Those who are planning a move to Costa Rica or who hope to do business in Costa Rica are often curious (and confused!) about the rules regarding importing products to Costa Rica from the United States or other countries. While there are a lot of regulations surrounding what can be imported or sent into Costa Rica and how those items must reach Costa Rica, the rules are actually fairly simple if you can unravel all of the jargon. Rest assured that, in most cases, if you want to get one of your possessions into Costa Rica you can do so, providing it is not an animal, a food, or a plant.
When a person is in Costa Rica, he or she can almost always receive items from a foreign company. Whether these items are being transported from company to company or from company to consumer doesn’t really matter in most cases; no representative is needed—the item can simply be sent from point A to point B. Even though that rule generally applies, foreign companies that plan to regularly do business with Costa Rican residents and/or companies are strongly encouraged to have a local representative or a local sales office in Costa Rica. Having this kind of representation will reduce the risk of unintentional wrongdoing, lawsuits, and disallowance of the right to do business in Costa Rica. Having representation also helps a company to create a positive relationship with the Costa Rican government, to better market its products, and to keep a record of all transactions involving Costa Rican residents and/or companies. Companies have many options for representation in Costa Rica, including official foreign representatives, local representation, and concessionaires.
One item that many people will try to take with them into Costa Rica is computer software. When people order foreign software from inside of Costa Rica, there is generally no problem; the software is simply shipped and arrives at the person’s door with no problem. The only “problem” or difficulty arises when a person attempts to physically take software with him from the United States or another country into Costa Rica. When this is the case, the person is required to bring certain items along with the software. These items include an invoice showing that the person purchased the software, an airway bill that shows the departure destination and the arrival destination, a customs declaration declaring the software, and a product value declaration. The customs declaration and the product value declaration can easily and correctly be completed by any Costa Rica customs broker, so don’t worry too much over these two items. Do make sure, however, that you have all the items on the list; doing so will make getting your software into the country a whole lot easier.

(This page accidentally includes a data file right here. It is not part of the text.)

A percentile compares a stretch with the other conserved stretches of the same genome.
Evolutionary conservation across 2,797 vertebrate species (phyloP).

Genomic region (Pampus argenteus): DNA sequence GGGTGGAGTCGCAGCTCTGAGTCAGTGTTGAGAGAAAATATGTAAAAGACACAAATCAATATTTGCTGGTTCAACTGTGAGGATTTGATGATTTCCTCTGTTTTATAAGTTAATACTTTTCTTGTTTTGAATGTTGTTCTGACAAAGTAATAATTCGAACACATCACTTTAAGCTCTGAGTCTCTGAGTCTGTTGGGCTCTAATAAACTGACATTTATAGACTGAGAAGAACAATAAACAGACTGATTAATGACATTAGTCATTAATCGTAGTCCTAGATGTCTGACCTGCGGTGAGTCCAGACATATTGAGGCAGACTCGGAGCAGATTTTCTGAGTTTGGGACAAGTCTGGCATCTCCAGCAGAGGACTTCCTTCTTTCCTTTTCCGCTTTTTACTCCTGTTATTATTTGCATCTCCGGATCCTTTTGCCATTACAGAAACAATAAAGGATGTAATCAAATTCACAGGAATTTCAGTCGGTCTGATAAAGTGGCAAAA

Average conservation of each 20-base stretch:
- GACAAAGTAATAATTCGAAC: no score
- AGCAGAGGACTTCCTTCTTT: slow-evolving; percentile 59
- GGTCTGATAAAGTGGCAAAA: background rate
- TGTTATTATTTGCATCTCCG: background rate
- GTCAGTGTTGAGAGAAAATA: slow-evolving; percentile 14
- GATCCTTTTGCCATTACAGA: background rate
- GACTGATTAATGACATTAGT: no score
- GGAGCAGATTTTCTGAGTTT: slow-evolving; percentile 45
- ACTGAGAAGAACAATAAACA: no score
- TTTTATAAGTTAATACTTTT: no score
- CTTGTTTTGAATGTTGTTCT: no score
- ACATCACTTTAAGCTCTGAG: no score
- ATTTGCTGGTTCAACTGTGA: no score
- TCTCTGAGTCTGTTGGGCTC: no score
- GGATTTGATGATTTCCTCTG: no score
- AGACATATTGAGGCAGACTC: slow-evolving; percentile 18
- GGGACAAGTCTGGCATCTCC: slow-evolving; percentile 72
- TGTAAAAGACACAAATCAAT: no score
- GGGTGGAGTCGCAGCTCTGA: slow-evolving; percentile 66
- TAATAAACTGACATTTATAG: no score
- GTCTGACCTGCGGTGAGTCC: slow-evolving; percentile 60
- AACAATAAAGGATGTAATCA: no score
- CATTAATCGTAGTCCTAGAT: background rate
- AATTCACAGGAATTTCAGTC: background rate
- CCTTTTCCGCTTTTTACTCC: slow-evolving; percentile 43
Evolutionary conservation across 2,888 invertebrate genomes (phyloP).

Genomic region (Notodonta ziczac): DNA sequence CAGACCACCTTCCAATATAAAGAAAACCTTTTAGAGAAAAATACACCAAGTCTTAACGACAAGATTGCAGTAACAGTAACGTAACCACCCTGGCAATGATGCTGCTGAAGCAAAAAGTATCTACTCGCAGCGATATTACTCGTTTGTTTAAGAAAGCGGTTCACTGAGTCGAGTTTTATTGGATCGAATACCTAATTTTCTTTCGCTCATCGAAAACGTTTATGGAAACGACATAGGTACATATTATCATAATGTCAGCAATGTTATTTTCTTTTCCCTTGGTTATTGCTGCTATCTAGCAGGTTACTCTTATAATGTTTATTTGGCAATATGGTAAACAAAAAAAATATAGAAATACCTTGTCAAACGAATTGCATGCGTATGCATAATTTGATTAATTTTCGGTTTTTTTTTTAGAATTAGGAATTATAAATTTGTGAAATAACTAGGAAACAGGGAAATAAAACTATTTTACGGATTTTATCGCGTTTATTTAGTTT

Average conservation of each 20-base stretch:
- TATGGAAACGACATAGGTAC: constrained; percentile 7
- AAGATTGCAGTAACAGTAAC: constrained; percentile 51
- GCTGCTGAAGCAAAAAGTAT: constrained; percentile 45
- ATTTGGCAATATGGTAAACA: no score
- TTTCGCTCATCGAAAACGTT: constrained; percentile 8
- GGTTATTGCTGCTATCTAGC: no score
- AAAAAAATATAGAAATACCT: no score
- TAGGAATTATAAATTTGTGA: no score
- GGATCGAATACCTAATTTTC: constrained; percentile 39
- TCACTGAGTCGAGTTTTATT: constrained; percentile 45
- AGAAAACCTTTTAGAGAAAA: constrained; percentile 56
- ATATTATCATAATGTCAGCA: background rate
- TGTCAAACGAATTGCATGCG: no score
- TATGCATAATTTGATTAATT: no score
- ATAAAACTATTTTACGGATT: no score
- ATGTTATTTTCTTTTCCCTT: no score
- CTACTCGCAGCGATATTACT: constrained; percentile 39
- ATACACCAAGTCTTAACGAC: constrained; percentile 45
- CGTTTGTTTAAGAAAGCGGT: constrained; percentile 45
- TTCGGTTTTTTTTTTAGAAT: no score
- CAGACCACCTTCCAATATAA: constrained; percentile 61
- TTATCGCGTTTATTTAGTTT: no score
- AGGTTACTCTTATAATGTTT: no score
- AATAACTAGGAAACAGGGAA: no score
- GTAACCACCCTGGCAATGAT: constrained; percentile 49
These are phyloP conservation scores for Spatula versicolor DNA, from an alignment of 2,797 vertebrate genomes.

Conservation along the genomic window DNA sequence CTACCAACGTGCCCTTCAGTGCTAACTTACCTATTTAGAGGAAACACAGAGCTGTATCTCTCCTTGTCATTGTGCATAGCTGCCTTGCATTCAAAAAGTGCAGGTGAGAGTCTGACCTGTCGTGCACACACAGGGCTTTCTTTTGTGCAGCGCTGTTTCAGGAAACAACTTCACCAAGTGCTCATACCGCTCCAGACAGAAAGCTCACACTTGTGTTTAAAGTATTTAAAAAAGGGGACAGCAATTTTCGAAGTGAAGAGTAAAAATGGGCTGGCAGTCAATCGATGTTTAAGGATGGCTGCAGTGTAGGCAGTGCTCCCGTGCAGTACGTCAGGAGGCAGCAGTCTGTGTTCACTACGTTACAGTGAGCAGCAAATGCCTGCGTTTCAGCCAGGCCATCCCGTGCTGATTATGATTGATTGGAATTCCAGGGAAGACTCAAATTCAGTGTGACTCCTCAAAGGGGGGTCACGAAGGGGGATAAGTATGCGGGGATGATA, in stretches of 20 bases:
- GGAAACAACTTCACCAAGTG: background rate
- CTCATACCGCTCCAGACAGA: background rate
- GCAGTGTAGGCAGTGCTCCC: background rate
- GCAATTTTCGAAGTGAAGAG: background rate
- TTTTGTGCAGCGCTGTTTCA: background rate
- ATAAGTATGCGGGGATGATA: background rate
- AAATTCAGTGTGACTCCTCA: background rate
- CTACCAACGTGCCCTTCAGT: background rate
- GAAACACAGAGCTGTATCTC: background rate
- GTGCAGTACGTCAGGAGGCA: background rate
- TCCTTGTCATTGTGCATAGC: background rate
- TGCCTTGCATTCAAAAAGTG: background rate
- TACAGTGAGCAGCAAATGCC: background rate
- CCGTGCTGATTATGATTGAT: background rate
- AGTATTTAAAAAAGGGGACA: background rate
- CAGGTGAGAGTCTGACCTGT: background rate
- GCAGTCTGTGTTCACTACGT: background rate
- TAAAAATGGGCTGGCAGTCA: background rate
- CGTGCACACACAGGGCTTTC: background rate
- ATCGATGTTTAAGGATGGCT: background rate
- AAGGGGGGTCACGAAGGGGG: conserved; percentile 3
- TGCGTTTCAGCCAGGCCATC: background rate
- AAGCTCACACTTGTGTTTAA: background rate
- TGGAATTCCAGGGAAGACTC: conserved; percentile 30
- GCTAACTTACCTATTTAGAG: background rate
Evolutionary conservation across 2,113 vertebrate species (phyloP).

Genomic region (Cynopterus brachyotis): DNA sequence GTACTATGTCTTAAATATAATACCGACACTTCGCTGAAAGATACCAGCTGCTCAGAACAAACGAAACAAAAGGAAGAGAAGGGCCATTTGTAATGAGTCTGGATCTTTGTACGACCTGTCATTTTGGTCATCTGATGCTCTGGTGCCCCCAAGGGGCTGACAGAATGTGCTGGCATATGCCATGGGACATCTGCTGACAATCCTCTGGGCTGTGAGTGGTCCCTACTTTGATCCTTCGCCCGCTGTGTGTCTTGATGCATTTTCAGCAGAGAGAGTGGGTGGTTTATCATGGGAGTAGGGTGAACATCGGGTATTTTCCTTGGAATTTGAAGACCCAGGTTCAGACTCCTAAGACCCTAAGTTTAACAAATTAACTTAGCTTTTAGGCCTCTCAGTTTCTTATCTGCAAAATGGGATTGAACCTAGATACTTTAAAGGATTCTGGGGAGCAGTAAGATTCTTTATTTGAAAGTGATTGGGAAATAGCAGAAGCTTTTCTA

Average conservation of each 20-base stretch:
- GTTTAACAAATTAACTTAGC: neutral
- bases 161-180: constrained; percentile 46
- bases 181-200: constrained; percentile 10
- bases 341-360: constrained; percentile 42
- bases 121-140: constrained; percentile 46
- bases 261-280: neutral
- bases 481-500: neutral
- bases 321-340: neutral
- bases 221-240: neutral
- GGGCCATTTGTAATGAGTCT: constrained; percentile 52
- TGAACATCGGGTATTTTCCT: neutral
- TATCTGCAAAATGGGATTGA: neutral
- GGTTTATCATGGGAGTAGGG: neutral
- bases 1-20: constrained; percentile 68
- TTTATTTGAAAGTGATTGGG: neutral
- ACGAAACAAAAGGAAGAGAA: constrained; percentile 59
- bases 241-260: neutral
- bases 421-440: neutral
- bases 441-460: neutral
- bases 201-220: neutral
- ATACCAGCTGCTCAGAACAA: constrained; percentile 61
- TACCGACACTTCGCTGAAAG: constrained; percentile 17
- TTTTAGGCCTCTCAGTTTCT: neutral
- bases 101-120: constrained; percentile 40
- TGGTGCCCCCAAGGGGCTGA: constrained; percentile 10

Many people who move to Costa Rica opt to simply have their friends and/or family overseas ship them their belongings. Obviously, this option is a lot easier than having to pack and check all of your belongings on the airplane when you make the journey from your original country to Costa Rica; in fact, for some items, shipping is the only option. While shipping items to Costa Rica is fairly simple, there are a few things you should know. For starters, you will need to make sure that you have a thorough and complete inventory of all of the items being shipped, and this inventory needs to be written in either English or Spanish (preferably both). On the shipping inventory sheet, make sure you write down the estimated value of the items, how many packages or cartons are being shipped, and, in the case of electrical items, the brand name, any serial numbers, the model, and the cost. Some of the items you are shipping will likely be subject to import taxes, so be prepared for the additional costs involved. The rules discussed thus far deal with used items, meaning items that already belong to you and that have belonged to you for some time; there are different rules in place for new items. With new items, you will always need your original receipt of purchase, and you can expect to pay more expensive duty fees than you would for used items. Also keep in mind that, when it comes to new appliances, you may not ship more than one type of each appliance, so, in other words, you can ship one toaster or microwave but not two. Items that cannot be shipped to Costa Rica under any circumstances include large quantities of alcohol—more than that deemed acceptable for personal consumption, fireworks or other explosives, used tires, pornography, drugs, and narcotics. As you can see, there are several rules surrounding what can and cannot be imported into Costa Rica and the importation process in general, but if you know and carefully follow the rules, you shouldn’t encounter any problems.